Roots of Rock 'N' Roll: 1946-1954

The Roots of Rock 'N' Roll: 1946-1954

     
 
This smart, stimulating three-disc set is one of the better explorations of rock 'n' roll's origins, as it takes a broad view of the process and doesn't settle for the usual cast of characters populating similar historical anthologies. Although the collection is properly weighted in favor of rock 'n' roll's R&B forerunners, it doesn't neglect the rhythm-bound

Overview

This smart, stimulating three-disc set is one of the better explorations of rock 'n' roll's origins, as it takes a broad view of the process and doesn't settle for the usual cast of characters populating similar historical anthologies. Although the collection is properly weighted in favor of rock 'n' roll's R&B forerunners, it doesn't neglect the rhythm-bound contributions made by country artists such as Hank Snow (represented here by his propulsive "I'm Movin' On"), Hank Williams ("Move It On Over"), Merle Travis ("Merle's Boogie Woogie"), Tennessee Ernie Ford (the rollicking "Shotgun Boogie"), and the Delmore Brothers ("Freight Train Boogie"). Disc 1 begins with Lionel Hampton's jump blues raver, "Hey! Ba-Ba-Re-Bop," Disc 3 closes with Muddy Waters's hard blues grind, "(I'm Your) Hoochie Coochie Man," and in between the sequencing suggests how the former evolved into the latter as the years went on. Ivory Joe Hunter offers an R&B-pop fusion in his bluesy lament "I Almost Lost My Mind," and a few cuts later Johnny Ray & the Four Lads reverse Hunter's formula in the pop-R&B ballad classic, "Cry," while on Disc 3, Sonny Til and the Orioles offer a smoother, equally affecting pop-R&B vocal blend on "Crying in the Chapel." Disc 1 features T-Bone Walker working out on "Bobby Sox Blues," and Disc 3 finds B. B. King updating the T-Bone approach with the melodic, burnished blues of "You Upset Me Baby." On Disc 2, Billy Ward & the Dominoes deal some finger-poppin' R&B group harmony on "Sixty Minute Man," and on Disc 3 Hank Ballard & the Midnighters' pulsating "Work With Me Annie" shows off a more complex group harmony approach to a suggestive lyric. Mix in the appropriate giants judiciously, and this turns out to be an indispensable collection.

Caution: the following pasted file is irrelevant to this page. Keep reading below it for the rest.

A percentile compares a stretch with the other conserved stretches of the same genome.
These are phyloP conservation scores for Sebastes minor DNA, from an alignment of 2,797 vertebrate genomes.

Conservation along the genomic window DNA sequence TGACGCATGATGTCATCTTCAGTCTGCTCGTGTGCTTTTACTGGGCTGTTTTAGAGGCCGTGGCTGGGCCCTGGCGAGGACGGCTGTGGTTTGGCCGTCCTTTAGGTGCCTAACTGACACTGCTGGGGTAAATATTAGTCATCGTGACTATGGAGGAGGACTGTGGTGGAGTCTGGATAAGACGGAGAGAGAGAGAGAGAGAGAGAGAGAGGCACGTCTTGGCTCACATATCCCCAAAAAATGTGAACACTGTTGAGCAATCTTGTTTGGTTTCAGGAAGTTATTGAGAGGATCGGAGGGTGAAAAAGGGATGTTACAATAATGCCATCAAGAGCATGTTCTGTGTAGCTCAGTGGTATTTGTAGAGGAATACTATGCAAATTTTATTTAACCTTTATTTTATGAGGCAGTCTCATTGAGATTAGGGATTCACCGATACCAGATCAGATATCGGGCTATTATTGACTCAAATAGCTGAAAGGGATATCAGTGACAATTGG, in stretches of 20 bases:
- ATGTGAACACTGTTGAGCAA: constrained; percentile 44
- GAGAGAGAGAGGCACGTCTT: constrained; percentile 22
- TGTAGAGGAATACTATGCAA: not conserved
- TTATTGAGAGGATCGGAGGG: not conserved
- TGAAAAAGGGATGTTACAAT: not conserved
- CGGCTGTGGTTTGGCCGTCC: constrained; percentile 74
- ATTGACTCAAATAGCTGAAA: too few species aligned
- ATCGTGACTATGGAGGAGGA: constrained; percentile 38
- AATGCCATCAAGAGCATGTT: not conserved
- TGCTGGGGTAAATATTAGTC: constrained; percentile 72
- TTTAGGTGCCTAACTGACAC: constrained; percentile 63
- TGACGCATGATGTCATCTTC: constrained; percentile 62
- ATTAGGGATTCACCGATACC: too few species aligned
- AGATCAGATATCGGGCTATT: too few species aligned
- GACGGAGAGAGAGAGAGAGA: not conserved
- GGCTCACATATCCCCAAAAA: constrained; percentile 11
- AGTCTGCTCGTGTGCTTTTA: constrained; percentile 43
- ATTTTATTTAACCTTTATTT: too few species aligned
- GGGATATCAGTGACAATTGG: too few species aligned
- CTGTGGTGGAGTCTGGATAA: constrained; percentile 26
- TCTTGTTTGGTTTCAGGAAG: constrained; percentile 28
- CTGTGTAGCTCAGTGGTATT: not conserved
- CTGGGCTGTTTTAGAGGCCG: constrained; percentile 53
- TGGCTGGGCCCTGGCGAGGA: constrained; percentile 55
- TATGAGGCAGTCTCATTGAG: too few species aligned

Editorial Reviews

All Music Guide - Richie Unterberger
Of the numerous various-artist compilation CDs that have attempted to anthologize the recordings of the late '40s and early '50s most crucial to planting the seeds for rock & roll, this three-CD, 60-song set is probably the most definitive. Most prior collections along these lines have failed to present a truly comprehensive picture of rock & roll's roots, whether due to both licensing restrictions and/or track selection that fails to recognize the entirety of the wide spectrum of rock & roll's roots. While you'd need at least a ten-CD box set to approach inarguable definitiveness, The Roots of Rock 'n' Roll: 1946-1954 hits about as many of the key bases as possible within three CDs, including pivotal songs by Lionel Hampton, the Delmore Brothers, Louis Jordan, Hank Williams, Lloyd Price, Howlin' Wolf, the Drifters, Bill Haley, Big Joe Turner, Hank Ballard, and Muddy Waters, to start with just the most well-known artists included here. There are also famous songs by somewhat lesser-known artists that have been cited as proto-rock & roll, like Wynonie Harris' "Good Rockin' Tonight," Jimmy Preston & His Prestonians' "Rock the Joint," Stick McGhee's "Drinkin' Wine Spo-Dee-O-Dee," Jackie Brenston's "Rocket 88," Big Mama Thornton's original version of "Hound Dog," Junior Parker's "Mystery Train," Hank Ballard & the Midnighters' "Work With Me Annie," Wild Bill Moore's "We're Gonna Rock, We're Gonna Roll," Arthur Crudup's original version of "That's All Right," and the Chords' "Sh-Boom." Also, to its credit, while this compilation is R&B-heavy, it doesn't ignore the major contributions of key white performers like Bill Haley (represented by his first major hit, "Crazy Man Crazy"), Merle Travis, Tennessee Ernie Ford, and Hank Snow. Too, its focus goes beyond the standard R&B and electric blues -- cited by many historians as rock & roll's primary fountain of inspiration -- to include proto-doo wop vocal groups like the Ravens and the Clovers; pop (Johnnie Ray's huge hit "Cry"); R&B-influenced '40s jazz (Lionel Hampton, Louis Jordan); and even gospel-R&B (Sister Rosetta Tharpe's "Up Above My Head, I Hear Music in the Air"). There's also a smattering of tracks that might be unfamiliar even to rock experts, like Little Richard's pre-"Tutti Frutti" 1953 recording "Little Richard's Boogie"; Pee Wee Crayton's "Texas Hop"; the Larks' R&B hit version of Sonny Boy Williamson's "Eyesight to the Blind," the same song the Who adapted on Tommy; and Little Willie Littlefield's "K.C. Loving" (the basis for Wilbert Harrison's 1959 chart-topper "Kansas City"). Certainly scholars might have some very minor quibbles with the songs picked to represent a few giants; Fats Domino's seminal "The Fat Man" is passed over in favor of his lesser-known "Please Don't Leave Me," for instance, and Tiny Bradshaw's cut is "I'm Going to Have Myself a Ball" rather than his far more celebrated original version of "The Train Kept a-Rollin'." Too, a few of the most famous pre-1955 rock & roll-type songs are absent, like Elvis Presley's "That's All Right" and John Lee Hooker's "Boogie Chillen." It's also true that the liner notes could have been more detailed and offered background on the specific tracks and performers (although original release date, label, and chart info is here). That's all small potatoes compared to the riches supplied by this well-chosen overview. It's essential musical history and, at least as importantly, a roaring good listen.